Loughborough University
Leicestershire, UK
LE11 3TU
+44 (0)1509 222222
Loughborough University

Centre for Renewable Energy Systems Technology (CREST)

Applied Photovoltaics

Solar Farm

PV2025


PV2025 aims to understand and predict what influence photovoltaics (PV) will have on different time scales, ranging from near-term prediction to long-term scenario-based prediction over a 15 year time frame. The project brings together teams working on socio-economics (Imperial College, CREST), with PV modelling specialists (CREST) and network specialists (Imperial College). The project will address the following questions:

How much PV are we likely to get for different installation scenarios? Spatially disaggregated PV installation scenarios will be developed to assess PV deployment across different market segments under different market and policy conditions.
How much energy will be generated when and where? Linking the predicted installations to stochastic weather models will allow hourly performance maps for the UK and estimate likelihoods of generation levels.
How will this impact on the infrastructure (grid)? The performance maps generated will be the basis of an assessment of the grid issues and requirements, considering stability, voltage and frequency issues.
How will different mitigation strategies help? Large scale installation will clearly put stresses onto the system. Which technical solutions can be put in place to deal with voltage control and network congestion (e.g. curtailment, power control by inverted)? How will storage, change of user behaviour or e.g. smart metering allow higher level of PV integration and affect UK electricity systems overall stability? Which policy and regulatory framework is needed to allow such measures?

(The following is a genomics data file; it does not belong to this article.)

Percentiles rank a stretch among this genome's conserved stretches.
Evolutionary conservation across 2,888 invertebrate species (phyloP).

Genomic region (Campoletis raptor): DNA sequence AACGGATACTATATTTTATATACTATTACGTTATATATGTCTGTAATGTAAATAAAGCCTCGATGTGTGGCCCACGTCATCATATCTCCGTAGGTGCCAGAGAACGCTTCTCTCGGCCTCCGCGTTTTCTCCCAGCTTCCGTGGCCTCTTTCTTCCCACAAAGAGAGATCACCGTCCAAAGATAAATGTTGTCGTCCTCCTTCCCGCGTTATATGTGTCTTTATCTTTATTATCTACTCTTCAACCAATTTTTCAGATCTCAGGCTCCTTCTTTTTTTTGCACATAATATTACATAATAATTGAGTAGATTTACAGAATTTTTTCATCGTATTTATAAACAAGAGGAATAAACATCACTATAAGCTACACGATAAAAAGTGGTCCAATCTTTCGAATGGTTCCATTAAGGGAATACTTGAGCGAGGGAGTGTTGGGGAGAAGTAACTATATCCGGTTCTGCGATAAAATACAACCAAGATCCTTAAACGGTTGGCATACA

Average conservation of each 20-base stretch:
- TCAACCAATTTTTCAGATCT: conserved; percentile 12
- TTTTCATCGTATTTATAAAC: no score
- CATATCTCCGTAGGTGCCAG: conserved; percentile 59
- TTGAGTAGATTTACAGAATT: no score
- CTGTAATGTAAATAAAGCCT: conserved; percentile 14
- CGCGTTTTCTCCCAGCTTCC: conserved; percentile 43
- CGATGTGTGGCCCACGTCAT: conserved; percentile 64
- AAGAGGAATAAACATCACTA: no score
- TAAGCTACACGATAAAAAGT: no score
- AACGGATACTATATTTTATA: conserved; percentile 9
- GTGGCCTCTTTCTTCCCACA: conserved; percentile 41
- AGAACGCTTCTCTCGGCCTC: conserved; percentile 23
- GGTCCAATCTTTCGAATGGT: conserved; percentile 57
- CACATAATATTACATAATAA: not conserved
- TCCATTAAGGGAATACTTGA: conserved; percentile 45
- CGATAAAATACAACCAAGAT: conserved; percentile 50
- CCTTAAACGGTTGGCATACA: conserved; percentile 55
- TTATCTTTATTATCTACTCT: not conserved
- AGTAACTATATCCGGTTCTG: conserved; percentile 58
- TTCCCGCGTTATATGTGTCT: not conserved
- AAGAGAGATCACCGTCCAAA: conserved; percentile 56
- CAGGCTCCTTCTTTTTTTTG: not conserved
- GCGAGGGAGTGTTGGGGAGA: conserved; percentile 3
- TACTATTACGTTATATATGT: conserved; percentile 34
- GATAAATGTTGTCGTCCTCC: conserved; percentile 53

The project will be linked through a GIS based system. All results will also be spatially resolved allowing to identify locations of potential hot-spots. The impact of PV will be considered in terms of value and not only in terms of kWh. Value can be added value as e.g. minimization of stress to the electricity system (and related costs), reduction in fuel poverty or costs in terms of investment needs. A number of scenarios will be set up and evaluated stochastically using high-power computing facilities available to the consortium. Techno-economic as well as regulatory and policy conditions needed to allow high levels of PV deployment in the electricity grid will also be assessed.

People and Partners

Principal Investigator: Prof Ralph Gottschalg (Loughborough University)

Co-investigators:

Dr Tom Betts (Loughborough University)

Dr Paul Rowley (Loughborough University)

Dr Bikash Pal (Imperial College London)

Dr Candelise Chiara (Imperial College London)

Dr Adam Hawkes (Imperial College London)